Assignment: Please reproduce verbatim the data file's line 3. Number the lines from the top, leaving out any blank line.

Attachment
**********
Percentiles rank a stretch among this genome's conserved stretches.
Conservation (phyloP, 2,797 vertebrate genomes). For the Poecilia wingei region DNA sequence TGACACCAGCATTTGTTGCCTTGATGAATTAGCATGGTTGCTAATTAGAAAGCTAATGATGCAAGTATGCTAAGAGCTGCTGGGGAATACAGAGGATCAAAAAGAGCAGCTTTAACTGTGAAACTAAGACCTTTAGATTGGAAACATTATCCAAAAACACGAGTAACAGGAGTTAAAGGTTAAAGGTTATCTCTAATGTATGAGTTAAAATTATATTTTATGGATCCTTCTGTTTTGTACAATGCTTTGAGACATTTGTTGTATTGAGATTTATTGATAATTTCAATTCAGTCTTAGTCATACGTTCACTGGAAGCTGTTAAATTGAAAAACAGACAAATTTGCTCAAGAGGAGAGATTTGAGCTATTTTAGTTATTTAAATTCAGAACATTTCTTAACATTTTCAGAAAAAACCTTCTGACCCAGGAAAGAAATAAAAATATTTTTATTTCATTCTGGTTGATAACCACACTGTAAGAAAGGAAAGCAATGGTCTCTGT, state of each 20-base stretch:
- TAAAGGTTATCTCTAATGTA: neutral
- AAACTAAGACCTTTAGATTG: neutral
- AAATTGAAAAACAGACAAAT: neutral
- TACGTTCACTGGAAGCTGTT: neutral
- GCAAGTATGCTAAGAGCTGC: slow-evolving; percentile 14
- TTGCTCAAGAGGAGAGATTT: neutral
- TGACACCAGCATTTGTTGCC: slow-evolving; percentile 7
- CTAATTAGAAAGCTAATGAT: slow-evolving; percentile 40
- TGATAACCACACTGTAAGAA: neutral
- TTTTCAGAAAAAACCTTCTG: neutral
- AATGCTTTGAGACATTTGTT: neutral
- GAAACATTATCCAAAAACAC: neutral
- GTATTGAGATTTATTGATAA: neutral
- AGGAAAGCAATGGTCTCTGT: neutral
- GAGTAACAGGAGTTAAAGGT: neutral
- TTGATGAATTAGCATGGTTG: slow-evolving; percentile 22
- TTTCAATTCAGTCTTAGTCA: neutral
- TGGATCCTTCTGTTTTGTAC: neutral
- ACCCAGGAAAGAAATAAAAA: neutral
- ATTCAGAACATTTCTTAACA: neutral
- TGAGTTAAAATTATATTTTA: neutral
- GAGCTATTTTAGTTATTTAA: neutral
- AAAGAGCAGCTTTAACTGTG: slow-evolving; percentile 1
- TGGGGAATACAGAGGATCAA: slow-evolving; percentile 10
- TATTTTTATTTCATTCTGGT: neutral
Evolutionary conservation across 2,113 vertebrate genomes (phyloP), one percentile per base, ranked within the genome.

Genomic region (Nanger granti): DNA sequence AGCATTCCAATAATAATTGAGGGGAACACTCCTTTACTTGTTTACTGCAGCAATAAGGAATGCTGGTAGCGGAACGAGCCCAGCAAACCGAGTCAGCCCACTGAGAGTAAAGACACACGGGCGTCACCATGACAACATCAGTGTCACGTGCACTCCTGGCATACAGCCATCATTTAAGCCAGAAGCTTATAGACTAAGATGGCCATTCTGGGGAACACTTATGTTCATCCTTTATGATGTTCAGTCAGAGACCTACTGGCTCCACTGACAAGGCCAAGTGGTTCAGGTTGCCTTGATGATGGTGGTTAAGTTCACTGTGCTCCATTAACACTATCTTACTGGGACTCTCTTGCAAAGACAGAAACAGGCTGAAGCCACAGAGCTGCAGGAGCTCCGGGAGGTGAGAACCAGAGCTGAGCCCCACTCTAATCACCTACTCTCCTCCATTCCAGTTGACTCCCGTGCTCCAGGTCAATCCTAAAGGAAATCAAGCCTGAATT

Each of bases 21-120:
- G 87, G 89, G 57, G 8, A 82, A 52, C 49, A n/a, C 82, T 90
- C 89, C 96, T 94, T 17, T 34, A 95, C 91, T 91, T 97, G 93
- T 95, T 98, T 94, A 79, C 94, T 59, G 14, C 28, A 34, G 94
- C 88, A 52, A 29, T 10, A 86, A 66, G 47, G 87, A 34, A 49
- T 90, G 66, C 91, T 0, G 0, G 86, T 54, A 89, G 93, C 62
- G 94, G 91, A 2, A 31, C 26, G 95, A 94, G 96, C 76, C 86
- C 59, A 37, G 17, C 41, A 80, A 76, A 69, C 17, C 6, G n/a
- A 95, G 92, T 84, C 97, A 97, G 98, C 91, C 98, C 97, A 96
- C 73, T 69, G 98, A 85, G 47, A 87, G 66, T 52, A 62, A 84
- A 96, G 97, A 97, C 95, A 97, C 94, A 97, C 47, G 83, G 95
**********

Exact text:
- TAAAGGTTATCTCTAATGTA: neutral